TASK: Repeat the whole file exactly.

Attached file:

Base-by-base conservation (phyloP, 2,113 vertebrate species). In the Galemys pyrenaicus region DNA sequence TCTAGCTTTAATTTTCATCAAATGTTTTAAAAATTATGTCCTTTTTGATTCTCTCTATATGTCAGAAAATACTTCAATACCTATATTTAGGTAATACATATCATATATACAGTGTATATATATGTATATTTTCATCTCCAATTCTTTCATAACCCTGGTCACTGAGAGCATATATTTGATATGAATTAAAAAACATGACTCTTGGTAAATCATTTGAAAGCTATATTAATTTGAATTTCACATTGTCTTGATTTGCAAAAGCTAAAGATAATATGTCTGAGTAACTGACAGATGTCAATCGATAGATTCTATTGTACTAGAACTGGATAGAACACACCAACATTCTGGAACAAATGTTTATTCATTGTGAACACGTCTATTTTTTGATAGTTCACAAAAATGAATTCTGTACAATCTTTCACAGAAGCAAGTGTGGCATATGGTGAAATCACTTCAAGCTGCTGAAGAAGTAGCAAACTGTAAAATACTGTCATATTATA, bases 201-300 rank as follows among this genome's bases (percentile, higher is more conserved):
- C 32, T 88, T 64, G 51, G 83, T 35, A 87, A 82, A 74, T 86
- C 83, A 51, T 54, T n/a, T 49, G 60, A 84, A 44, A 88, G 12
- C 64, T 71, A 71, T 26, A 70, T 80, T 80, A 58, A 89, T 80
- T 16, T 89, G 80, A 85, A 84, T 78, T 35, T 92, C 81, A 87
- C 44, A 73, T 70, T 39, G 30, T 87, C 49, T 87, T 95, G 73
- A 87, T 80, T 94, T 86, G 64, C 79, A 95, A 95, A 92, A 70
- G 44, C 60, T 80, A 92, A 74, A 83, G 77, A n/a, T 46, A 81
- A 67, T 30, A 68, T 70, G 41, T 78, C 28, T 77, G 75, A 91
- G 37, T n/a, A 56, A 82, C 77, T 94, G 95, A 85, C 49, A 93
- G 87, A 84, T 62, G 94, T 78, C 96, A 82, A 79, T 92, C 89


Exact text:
Base-by-base conservation (phyloP, 2,113 vertebrate species). In the Galemys pyrenaicus region DNA sequence TCTAGCTTTAATTTTCATCAAATGTTTTAAAAATTATGTCCTTTTTGATTCTCTCTATATGTCAGAAAATACTTCAATACCTATATTTAGGTAATACATATCATATATACAGTGTATATATATGTATATTTTCATCTCCAATTCTTTCATAACCCTGGTCACTGAGAGCATATATTTGATATGAATTAAAAAACATGACTCTTGGTAAATCATTTGAAAGCTATATTAATTTGAATTTCACATTGTCTTGATTTGCAAAAGCTAAAGATAATATGTCTGAGTAACTGACAGATGTCAATCGATAGATTCTATTGTACTAGAACTGGATAGAACACACCAACATTCTGGAACAAATGTTTATTCATTGTGAACACGTCTATTTTTTGATAGTTCACAAAAATGAATTCTGTACAATCTTTCACAGAAGCAAGTGTGGCATATGGTGAAATCACTTCAAGCTGCTGAAGAAGTAGCAAACTGTAAAATACTGTCATATTATA, bases 201-300 rank as follows among this genome's bases (percentile, higher is more conserved):
- C 32, T 88, T 64, G 51, G 83, T 35, A 87, A 82, A 74, T 86
- C 83, A 51, T 54, T n/a, T 49, G 60, A 84, A 44, A 88, G 12
- C 64, T 71, A 71, T 26, A 70, T 80, T 80, A 58, A 89, T 80
- T 16, T 89, G 80, A 85, A 84, T 78, T 35, T 92, C 81, A 87
- C 44, A 73, T 70, T 39, G 30, T 87, C 49, T 87, T 95, G 73
- A 87, T 80, T 94, T 86, G 64, C 79, A 95, A 95, A 92, A 70
- G 44, C 60, T 80, A 92, A 74, A 83, G 77, A n/a, T 46, A 81
- A 67, T 30, A 68, T 70, G 41, T 78, C 28, T 77, G 75, A 91
- G 37, T n/a, A 56, A 82, C 77, T 94, G 95, A 85, C 49, A 93
- G 87, A 84, T 62, G 94, T 78, C 96, A 82, A 79, T 92, C 89